"This is amazing. Thank you." She leaned over and pressed her lips to his.

He set the book aside and ran his hand up and down her arm. "I know this doesn't replace your diary, but I'm glad I can provide some comfort until we get it back."

"If we get it back."

In the next room, Leah's pulled her ear from the wall. They were talking low, so she couldn't discern much, except that her mom initially sounded upset. Her voice sounded much more content now. Maybe the airline found the diary. Leah sighed in relief. That must be it. Only it didn't make sense. Her mom sounded distraught until her dad returned with something from the library. She had heard him say he was going there when he was in the hall and had also heard the familiar sound of the library ladder rolling across the floor.

Had her mom suspected she had taken more diaries from the shelves, and her dad reassured her the rest were still there? He wasn't gone long enough to check the whole length of the wall, so that couldn't be true. So what were they discussing? She put her ear to the wall again, but all was quiet now.

Leah lay back and pulled the comforter up to her neck. She closed her eyes, but guilt kept her from falling asleep. She needed a distraction, possibly something to read. She subconsciously reached under her pillow for the diary then quickly withdrew her hand. The diary was gone, and reading it was what caused her guilt in the first place. She changed tactics and began reciting the digits of pi, like her dad did to calm himself down - 3.1415926535897932384626433... What was next? She groaned in frustration.

Her own diary sat on her nightstand, the pages still empty, as she waited for the new year. She briefly thought about ignoring her own rule to wait, but just couldn't do it. What else could she do to help herself sleep? Her parents made chamomile tea, or sometimes her dad warmed up milk in the microwave. Those were good ideas in theory, but she couldn't risk them finding her out of bed this late and getting in trouble again. There had to be something here. Her eyes scanned her room until she saw it.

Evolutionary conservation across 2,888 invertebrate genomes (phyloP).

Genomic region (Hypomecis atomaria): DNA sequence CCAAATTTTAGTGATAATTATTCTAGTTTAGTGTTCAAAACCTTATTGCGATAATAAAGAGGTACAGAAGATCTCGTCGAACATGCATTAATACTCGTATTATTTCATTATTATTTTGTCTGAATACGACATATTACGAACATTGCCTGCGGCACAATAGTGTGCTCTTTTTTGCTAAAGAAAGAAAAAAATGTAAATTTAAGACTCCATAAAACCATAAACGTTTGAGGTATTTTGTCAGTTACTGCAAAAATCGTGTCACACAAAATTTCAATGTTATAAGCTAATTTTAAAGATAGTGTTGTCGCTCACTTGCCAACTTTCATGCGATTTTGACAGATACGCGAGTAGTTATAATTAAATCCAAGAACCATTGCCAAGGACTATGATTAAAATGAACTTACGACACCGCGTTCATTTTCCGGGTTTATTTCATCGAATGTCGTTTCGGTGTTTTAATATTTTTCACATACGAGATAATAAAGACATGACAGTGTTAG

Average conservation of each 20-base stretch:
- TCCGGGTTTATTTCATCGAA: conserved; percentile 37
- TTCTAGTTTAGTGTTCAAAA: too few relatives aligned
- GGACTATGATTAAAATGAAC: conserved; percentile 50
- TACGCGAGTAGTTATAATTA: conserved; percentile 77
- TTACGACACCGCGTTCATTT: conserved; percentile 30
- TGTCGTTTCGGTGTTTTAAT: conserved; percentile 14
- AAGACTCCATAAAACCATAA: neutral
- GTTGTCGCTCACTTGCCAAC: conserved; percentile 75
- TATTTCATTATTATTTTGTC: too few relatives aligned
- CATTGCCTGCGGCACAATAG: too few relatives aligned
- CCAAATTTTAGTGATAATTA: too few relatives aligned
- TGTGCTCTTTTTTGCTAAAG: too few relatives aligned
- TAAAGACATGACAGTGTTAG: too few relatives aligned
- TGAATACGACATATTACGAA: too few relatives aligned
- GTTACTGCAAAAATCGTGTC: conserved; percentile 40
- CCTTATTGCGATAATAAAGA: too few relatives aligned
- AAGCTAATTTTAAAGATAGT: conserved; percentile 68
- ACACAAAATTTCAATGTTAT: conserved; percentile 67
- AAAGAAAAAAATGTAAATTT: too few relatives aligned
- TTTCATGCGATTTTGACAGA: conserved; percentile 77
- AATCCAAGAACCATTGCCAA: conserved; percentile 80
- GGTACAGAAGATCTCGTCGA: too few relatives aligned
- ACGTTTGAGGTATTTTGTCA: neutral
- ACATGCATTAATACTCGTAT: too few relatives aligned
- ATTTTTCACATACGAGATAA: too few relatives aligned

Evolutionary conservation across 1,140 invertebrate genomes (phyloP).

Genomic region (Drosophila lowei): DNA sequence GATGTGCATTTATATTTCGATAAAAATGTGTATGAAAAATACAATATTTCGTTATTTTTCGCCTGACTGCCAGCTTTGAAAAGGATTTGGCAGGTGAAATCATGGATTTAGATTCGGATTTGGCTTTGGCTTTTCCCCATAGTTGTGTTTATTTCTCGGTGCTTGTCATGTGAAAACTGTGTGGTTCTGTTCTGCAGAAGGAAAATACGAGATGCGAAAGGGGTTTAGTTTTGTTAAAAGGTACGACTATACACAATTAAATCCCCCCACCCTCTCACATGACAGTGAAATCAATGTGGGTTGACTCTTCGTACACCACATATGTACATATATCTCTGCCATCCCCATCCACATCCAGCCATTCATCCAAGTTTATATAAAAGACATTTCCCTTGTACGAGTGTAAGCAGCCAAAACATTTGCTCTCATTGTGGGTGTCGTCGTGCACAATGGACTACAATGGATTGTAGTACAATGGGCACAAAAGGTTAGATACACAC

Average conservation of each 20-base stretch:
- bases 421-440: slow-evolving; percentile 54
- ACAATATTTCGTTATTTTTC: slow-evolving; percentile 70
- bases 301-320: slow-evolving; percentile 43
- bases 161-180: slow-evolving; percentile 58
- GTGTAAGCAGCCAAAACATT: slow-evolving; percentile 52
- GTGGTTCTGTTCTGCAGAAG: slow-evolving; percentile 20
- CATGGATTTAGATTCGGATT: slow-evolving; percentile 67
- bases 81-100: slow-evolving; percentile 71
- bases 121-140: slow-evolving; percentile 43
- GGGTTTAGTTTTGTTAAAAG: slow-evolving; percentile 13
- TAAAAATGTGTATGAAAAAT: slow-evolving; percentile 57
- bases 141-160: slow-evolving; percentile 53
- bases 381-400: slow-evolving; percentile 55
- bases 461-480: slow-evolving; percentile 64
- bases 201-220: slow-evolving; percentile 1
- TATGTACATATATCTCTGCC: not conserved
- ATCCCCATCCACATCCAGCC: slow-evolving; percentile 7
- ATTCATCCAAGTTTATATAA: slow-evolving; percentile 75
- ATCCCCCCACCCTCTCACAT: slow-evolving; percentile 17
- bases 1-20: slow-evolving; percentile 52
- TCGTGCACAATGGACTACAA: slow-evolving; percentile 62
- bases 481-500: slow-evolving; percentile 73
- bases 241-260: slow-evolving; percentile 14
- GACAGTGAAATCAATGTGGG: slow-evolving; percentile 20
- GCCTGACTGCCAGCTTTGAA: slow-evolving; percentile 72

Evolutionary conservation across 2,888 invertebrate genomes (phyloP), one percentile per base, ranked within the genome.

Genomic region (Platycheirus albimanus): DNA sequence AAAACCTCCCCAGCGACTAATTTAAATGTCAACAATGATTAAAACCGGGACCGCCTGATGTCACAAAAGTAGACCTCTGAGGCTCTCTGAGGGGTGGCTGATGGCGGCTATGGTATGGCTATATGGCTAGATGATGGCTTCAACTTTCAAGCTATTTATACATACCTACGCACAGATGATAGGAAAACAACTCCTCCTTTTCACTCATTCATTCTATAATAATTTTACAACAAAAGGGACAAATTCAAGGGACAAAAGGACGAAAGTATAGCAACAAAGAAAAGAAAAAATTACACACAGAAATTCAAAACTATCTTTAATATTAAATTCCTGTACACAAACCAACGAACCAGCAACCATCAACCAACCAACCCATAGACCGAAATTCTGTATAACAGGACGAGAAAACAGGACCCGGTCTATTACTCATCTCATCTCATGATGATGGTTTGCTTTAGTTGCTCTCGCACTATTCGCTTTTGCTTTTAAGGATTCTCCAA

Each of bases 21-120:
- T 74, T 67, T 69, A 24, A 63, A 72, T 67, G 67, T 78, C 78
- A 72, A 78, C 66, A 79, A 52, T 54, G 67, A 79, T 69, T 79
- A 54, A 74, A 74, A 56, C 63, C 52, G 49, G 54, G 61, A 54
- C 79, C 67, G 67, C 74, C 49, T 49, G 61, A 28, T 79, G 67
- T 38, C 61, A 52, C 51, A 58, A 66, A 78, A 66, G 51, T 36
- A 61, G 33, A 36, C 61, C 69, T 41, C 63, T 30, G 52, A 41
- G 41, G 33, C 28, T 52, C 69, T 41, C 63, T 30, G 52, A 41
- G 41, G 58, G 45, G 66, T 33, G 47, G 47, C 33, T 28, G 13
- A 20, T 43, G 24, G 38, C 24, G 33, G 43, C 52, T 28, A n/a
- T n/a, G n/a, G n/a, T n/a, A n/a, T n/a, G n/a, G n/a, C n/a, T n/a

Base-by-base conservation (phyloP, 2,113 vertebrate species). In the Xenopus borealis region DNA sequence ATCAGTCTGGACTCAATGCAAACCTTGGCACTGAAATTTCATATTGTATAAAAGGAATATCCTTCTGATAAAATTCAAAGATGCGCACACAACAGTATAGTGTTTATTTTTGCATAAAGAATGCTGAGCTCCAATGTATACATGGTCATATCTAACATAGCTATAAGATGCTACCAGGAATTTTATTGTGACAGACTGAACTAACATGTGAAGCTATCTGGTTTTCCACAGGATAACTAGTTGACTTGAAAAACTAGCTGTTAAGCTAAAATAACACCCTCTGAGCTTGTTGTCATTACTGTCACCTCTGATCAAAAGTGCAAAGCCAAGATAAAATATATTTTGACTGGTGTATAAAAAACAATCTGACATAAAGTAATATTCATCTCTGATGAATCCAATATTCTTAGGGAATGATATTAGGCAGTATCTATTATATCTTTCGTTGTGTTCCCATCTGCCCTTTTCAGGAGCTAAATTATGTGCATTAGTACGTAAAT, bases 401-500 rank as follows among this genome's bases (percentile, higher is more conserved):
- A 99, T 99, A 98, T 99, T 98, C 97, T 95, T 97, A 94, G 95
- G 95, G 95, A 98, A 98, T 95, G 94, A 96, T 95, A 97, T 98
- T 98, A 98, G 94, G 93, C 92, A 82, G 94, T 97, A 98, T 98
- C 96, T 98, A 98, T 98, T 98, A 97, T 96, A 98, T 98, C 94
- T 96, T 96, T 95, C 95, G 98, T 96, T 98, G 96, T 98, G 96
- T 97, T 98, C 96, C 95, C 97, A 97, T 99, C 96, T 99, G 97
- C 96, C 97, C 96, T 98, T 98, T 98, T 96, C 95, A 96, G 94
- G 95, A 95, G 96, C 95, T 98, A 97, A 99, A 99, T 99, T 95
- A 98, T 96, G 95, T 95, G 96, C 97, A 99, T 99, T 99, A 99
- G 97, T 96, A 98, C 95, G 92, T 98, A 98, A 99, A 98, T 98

She tossed the covers aside and picked up the camera box, a gift Grandma Annette had chosen for her. While not a high-end model, it was superior to a basic point-and-shoot. She would prefer to be self taught, testing the buttons and finding out for herself what each setting did, but reading through the technical jargon in the booklet might make her sleepy. Leah opened the box slowly, careful not to awake her parents. Setting the camera aside, she plucked out the manual.

She returned under the covers and settled back against her pillow. Turning to the first page, she discovered the safety instructions. Normally she would bypass this section, as the 'Do nots' were common sense, but she needed the monotony to lull her to sleep. Next was a diagram of the camera's components, and she paid extra attention to each one, memorizing the shapes, locations, and functions. It wasn't nearly as interesting as the diary, but that was the point. Her eyes grew heavier, but she continued to read. When she was halfway through the manual, her eyes could no longer remain open. Her fingers released the booklet onto the floor as sleep finally consumed her.